This past September, the non-profit Convergence released A transformational vision for education in the US, the outcome of Education Reimagined, an initiative of Convergence dedicated to the realization of learner-centered education in the US. Founded in 2009, Convergence has an interesting mission: to convene people with conflicting views to identify solutions for action around national issues. Other projects include economic mobility and poverty, long-term care, and nutrition and wellness. The hope of the education vision signatories is to fuel the national debate around transforming education.
After a careful reading of the document, I think the ideas contained therein can be a basis for powerful conversations about transforming – not simply reforming – the education system in America. Time will tell, if word spreads and more stakeholders become engaged in the conversation, whether the work of this diverse group actually helps propel the conversation in the direction many of us practitioners believe it needs to go.
I appreciated a number of statements shared early in the document. To some, these may seem obvious and descriptive of current beliefs and values; to others, they may even be controversial:
The group’s vision for education is decidedly learner-centered, a paradigm shift from the current industrial-age model where too many decisions are made to satisfy the system instead of the end-user: “…learners are active participant in their learning as they gradually become owners of it, and learning itself is seen as an engaging and exciting process.” At one point, the vision is encapsulated in several sentences:
In an implementation of such a learner-centered vision (of which there are no known schools or districts fully implementing it but numerous implementing various components), all learning experiences facilitate the development of three domains: knowledge, skills and dispositions. While we’ve heard of these before, and we might even say that, as educators, we work to develop these now, the current system, with its draconian accountability system, focuses too much on the acquisition of knowledge at the expense of developing skills and dispositions. The domains are described as interdependent and equally important.
The vision is given more substance with brief descriptions of five “elements” that comprise the “design for learning:”
- competency-based learning
- personalized, relevant and contextualized learning
- learner agency
- socially embedded learning
- open-walled learning
These design elements are not presented as a prescription nor blueprint. Language in the document suggests the need for there to be experimentation in implementation, clarifying the ways the elements work together and reinforce one another to create learning experiences reflective of the vision. While the elements are described as a “North Star” to guide innovation, I wondered why these five. Where did they come from? Are there any I’d add to the list?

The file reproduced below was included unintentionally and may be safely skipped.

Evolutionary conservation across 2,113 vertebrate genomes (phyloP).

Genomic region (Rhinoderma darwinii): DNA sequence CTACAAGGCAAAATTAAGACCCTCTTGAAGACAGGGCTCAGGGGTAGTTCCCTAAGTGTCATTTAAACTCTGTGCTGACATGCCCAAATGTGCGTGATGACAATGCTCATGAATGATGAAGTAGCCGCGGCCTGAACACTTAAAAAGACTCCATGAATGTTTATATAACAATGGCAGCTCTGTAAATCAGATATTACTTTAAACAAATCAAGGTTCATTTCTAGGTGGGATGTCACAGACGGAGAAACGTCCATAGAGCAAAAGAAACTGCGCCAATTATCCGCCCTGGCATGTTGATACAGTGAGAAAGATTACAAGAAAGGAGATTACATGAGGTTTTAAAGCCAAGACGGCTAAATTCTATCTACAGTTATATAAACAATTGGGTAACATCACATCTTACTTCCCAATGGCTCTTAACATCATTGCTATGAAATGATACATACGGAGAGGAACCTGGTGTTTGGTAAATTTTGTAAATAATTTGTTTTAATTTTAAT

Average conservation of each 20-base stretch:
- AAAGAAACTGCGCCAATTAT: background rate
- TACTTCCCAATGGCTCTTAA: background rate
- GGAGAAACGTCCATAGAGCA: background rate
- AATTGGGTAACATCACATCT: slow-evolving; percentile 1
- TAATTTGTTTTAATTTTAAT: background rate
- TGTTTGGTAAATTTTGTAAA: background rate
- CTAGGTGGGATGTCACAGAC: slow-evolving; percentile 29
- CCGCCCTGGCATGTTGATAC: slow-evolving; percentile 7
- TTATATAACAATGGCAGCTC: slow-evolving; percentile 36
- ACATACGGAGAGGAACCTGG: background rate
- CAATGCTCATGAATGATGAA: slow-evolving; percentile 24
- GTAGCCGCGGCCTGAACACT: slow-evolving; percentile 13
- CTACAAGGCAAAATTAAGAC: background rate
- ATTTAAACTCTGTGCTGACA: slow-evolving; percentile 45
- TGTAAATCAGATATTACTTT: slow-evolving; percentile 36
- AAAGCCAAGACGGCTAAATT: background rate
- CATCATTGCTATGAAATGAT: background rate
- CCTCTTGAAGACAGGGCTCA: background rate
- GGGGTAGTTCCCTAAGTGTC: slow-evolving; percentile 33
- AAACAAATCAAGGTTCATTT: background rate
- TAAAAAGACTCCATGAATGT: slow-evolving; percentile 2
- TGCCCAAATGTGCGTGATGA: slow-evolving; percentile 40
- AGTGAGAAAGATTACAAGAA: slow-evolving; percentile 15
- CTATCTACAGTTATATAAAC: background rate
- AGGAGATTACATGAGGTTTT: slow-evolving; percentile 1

The document concludes with a list of core system components that need to be considered as schools and districts move toward the learner-centered paradigm of education:
- agreed domains and standards for knowledge, skills, and dispositions
- adults in the system and shifting roles
- use of data
- re-imagined spaces for learning
- the role of a coordinated network of institutions, organizations, agencies, associations and federations, and businesses
- resource allocation
Think about the complexities of transforming these elements, not just tinkering with them like we have been use to. Making the transformation of these elements even more challenging is the need to rethink other systems such as funding, governance and accountability.
While I finished the document with a sense of hope, I also realized how complex the current system is to change. Is our public education system so tightly intertwined with other systems that any change can only be seen as a dream? It’s because of this complexity that there can be no one-size-fits-all solution to transformation. There will be some people that say the document is short on specifics and long on visionary mumbo jumbo. If we are interested in changing the system, in any way, we have to resist this thinking which is driven only by the need for quick, easy solutions. Transformation will take hard work to navigate its many, many complexities. This document provides an entry into the much-needed conversation.
Does the current education system (with its deeply entrenched systems such as pedagogy, funding, governance and accountability) have the wherewithal to become truly learner-centered, to be transformed? Do we have a choice? If leadership is a key piece in any transformation, do our school leaders have the necessary knowledge, skills and dispositions to drive the transformation? How would a school or district begin moving toward a learner-centered system? What’s your blueprint?